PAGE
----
Clinton goes to Africa on historic trip
The president is emphasizing progress on a continent torn by war and disease.
By JODI ENDA
Washington, D.C. - President Clinton
embarks today on the first extensive trip any U.S. president has ever taken to Africa, a
six-country tour that will seek to replace American images of a continent ravaged by war
and disease with one of new democracies and inviting markets.
While taking note of a history racked by the slave trade, genocide and apartheid, Clinton will spend most of his 12-day journey painting an upbeat picture of vibrant nations that exemplify a "last frontier" for trade and development.
"We have to demystify Africa for Americans. We have a very one-dimensional view of the dark continent," said National Security Adviser Sandy Berger. "There's a sea change going on, and there's opportunity."
Clinton's tour will be the first of any sitting president to South Africa, which was politically off-limits during years of apartheid, as well as to each of the other countries on his itinerary: Ghana, Uganda, Botswana, Senegal and Rwanda. He is visiting the first five countries to highlight their progress following periods of turmoil; he is seeking to pay homage to victims of genocide in Rwanda.
The trip largely will be a celebration of what has been called all "African renaissance" led by a new generation of presidents who, freed from the burdens of the Cold War, are ushering in varying levels of democratic and economic reforms. Clinton will champion sub-Saharan Africa as an untapped market that deserves American support and investment.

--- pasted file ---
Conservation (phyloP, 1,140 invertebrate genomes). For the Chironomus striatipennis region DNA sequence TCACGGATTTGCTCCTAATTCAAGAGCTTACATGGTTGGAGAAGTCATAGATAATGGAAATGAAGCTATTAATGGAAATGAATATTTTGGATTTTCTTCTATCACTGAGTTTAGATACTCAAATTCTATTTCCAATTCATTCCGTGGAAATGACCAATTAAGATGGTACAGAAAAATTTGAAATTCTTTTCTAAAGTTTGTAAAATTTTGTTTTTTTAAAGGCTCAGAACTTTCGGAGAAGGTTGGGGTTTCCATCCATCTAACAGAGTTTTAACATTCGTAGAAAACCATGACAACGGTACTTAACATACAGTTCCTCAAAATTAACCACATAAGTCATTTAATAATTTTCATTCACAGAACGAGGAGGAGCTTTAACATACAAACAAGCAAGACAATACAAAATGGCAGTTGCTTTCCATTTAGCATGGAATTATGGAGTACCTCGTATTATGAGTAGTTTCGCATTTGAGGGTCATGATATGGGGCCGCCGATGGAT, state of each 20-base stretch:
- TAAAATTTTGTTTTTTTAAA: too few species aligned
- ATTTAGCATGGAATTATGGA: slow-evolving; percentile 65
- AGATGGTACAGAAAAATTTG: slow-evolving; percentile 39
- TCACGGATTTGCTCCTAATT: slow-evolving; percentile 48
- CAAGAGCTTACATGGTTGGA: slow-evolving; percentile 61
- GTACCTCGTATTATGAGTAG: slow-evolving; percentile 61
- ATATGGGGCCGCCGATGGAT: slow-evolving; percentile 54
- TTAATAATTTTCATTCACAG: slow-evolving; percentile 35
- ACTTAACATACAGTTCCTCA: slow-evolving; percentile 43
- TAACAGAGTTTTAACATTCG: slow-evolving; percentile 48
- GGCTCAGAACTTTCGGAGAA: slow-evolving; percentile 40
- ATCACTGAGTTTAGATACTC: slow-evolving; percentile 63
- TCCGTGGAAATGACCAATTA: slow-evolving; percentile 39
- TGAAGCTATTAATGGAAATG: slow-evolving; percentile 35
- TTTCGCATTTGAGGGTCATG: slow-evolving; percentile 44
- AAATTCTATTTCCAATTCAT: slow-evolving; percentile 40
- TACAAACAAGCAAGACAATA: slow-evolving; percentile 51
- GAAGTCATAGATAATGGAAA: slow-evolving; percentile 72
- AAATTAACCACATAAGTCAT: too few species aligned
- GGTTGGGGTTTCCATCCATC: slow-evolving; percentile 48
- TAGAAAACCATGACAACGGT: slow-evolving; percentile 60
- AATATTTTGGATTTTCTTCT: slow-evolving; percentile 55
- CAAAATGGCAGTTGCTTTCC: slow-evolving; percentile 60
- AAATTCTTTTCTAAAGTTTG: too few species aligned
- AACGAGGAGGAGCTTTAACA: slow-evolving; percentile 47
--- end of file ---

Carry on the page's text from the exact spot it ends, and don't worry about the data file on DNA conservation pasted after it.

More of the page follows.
But even as Clinton strives to spotlight progress, he will be engaging in something of a balancing act as he sidesteps areas that are still engulfed in conflict, run by military dictators, teeming with refugees and shattered by AIDS.
Enormous problems plague much of the continent. According to the U.S. Agency for International Development, half the children in Africa's 48 sub-Saharan nations get no schooling; half the adults can't read; AIDS is still sweeping the continent and is likely to reduce an already low life expectancy by 20 years in some nations; women have few legal rights; infant mortality rates are twice those in Asia and Latin America; and fertility rates are the highest in the world, with the population expected to nearly double by 2020.
Of the world's 30 poorest countries, 22 are in Africa, said agency head Brian Atwood.
Des Moines Register
Sunday, March 22, 1998, Page 1A